The next few days were mainly on Film. How to find those great angles, the basics of editing, sound and over all vision. The days passed quick, the learning was deep and the groups we formed worked well together. The days also allowed for us to explore more of the town around us. Alicante is a place that was new to me and the vibe I got from being there was nice. It felt safe, clean and was a place I felt that I wanted to know more about. The history there is plentiful and I had the chance to join others on a journey to visit the Castle on the Rock. To say it was amazing is not enough. The view was mesmerizing, the history of the place ran back hundreds of years and drew you in to find out more. As a bonus, there was a small exhibition based on the Game of Thrones that didn’t seem out of place and the castle was a brilliant backdrop for this. The main hall was outstanding and I could actually play through imaginative stories of large feasts and sieges being held there. I think this was left over from the previous sessions of storytelling and creation but I didn’t mind. At that moment in time, in my head, I was manning the ramparts and calling arms to defend!
As this project was mainly based on non-formal education methods, our learning came from taking action and actually doing films. We worked in teams that were very carefully thought out and had an even mix of ability. What we did share was the desire to learn and this was key to the project. The teams worked with NGO`s of the region to produce a video that would be used by them in the future. The clients brief varied between the NGO`s and the one I worked on was a `Thank You` message that the director wanted to give to the people involved with the project she ran. This involved us undertaking filmed interviews, street shots for B film to be used and office filming and interviews to finish off.
We spent a day filming and then the following day editing. For me, my biggest part was the interviews. I couldn’t actually ask the questions as I can’t speak Spanish but I could compose the questions. One thing I do have an understanding of at times is people and the questions I posed were mainly loaded for the replies that were given, the impact of those questions and the emotions that came from them. This lead to us capturing the moment, the feelings and created that story we wanted to put across. The technical side of things was totally new to me and due to deadlines and professional approach I sat, I watched and I learned. We were given the websites to download free software for editing, for sound and music royalty free of course and we were given 24 hours to complete the editing.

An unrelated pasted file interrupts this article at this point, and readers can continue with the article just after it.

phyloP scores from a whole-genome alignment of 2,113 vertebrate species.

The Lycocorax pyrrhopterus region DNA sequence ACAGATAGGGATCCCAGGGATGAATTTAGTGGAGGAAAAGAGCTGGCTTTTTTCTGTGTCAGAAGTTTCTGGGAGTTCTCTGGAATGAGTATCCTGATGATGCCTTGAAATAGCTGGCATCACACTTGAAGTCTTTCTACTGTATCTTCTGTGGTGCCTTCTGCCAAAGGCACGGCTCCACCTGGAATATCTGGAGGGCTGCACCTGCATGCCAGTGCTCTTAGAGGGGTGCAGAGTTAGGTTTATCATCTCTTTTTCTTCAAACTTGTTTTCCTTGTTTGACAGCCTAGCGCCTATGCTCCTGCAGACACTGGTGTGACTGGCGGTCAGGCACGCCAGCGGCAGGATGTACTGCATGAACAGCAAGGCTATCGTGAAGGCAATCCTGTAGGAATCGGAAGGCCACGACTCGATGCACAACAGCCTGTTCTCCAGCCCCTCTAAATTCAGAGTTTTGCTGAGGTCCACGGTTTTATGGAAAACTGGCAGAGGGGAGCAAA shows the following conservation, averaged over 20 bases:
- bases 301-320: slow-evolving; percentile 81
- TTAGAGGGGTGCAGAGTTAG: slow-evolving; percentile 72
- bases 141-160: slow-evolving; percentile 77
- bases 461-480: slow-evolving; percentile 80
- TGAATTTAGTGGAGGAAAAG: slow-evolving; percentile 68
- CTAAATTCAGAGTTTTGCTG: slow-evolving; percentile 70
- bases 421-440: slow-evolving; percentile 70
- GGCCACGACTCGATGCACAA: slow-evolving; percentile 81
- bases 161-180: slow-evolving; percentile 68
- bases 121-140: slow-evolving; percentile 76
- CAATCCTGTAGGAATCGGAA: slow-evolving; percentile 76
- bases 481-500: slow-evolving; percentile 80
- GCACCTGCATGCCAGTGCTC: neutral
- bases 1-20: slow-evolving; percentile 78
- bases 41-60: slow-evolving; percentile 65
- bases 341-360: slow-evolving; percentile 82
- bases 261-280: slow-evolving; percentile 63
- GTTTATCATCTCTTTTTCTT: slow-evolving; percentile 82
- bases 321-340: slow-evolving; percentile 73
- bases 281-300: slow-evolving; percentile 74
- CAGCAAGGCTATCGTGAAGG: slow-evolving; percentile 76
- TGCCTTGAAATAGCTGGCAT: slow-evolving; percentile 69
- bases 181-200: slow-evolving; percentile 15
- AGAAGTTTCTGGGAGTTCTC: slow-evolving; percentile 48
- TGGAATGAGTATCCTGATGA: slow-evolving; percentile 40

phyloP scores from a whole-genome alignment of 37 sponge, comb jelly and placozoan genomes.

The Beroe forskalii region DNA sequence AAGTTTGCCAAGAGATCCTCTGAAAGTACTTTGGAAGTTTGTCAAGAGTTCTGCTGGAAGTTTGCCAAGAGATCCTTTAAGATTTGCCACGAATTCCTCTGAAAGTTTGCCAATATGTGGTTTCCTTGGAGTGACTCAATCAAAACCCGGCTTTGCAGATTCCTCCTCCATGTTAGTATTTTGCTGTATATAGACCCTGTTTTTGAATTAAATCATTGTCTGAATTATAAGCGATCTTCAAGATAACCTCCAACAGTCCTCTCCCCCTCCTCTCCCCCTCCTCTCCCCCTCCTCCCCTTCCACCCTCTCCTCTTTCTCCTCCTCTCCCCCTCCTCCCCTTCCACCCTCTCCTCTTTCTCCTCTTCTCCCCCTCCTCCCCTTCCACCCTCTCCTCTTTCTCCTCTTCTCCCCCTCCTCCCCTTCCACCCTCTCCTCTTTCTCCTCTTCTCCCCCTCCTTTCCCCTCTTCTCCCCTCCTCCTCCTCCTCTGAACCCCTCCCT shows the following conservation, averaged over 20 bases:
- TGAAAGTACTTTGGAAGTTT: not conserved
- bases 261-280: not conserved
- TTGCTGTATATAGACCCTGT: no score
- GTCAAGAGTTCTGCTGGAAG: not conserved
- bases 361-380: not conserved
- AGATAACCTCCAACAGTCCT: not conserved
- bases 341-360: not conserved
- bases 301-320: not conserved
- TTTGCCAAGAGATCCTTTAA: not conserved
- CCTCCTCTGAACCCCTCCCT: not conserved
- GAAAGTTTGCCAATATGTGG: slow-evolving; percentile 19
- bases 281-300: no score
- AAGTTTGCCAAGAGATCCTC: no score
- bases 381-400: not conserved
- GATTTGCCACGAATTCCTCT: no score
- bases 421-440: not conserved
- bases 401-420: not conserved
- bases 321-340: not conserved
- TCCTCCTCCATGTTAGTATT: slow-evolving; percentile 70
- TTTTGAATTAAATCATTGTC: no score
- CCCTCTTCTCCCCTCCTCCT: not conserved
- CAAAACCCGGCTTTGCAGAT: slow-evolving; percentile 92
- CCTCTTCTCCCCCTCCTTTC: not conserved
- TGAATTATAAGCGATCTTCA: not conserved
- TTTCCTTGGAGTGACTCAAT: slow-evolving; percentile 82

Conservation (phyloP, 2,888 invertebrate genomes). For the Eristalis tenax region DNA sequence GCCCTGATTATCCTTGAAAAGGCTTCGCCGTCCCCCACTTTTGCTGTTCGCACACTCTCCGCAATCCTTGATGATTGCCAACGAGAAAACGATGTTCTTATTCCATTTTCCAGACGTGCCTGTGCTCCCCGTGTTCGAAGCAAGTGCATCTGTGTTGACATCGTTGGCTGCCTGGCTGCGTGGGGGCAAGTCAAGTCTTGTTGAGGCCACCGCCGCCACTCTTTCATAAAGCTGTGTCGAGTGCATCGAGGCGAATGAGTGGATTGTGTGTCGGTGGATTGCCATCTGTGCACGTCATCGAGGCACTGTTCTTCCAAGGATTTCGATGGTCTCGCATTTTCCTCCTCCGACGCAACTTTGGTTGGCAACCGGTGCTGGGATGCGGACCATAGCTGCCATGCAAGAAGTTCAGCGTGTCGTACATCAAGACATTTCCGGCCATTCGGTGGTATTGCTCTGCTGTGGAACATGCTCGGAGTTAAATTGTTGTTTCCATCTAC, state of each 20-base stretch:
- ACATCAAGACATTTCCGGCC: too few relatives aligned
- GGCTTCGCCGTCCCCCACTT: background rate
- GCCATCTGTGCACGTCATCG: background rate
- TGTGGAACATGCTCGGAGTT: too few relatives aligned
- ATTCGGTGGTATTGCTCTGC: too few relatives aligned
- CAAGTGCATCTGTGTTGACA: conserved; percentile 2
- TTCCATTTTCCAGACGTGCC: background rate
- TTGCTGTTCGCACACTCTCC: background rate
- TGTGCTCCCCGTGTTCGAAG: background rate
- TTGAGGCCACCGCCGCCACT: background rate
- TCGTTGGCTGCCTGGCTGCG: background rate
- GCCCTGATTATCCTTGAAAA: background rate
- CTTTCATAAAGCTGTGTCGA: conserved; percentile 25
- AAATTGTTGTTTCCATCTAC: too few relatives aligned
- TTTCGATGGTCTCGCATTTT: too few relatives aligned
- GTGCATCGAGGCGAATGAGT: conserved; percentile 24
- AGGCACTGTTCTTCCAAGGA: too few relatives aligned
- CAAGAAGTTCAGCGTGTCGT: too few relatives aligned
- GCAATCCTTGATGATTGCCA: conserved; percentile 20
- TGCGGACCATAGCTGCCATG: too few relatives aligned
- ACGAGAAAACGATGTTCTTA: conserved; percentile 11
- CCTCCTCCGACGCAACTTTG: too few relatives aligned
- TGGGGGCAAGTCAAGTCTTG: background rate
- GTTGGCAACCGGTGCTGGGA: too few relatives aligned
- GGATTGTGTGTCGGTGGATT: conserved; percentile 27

I found myself on a Saturday night, at 10 pm wondering what all the younger ones were doing. To my surprise they were still working and it was a bit of a wow to me. They had time to finish in the morning, they had the chance to go dancing, to the beach and to many bars in the area but yet on a Saturday night they chose to work. These are the people I love to work with. The ones that want to make the difference, the ones that go the extra mile and the ones that get very little praise for what they do buy will do it regardless.
Sunday and the last working day came around quick and this was the day we got to showcase our final cuts and our masterpieces to the other teams. 4 Films, 4 different subjects and 4 brilliantly delivered videos. In the time we had, the teams that were formed within just a few days and the knowledge between us, I honestly think we created something of use and that gave impact. I think the NGO`s that we worked for will be happy and will go on to use what we created.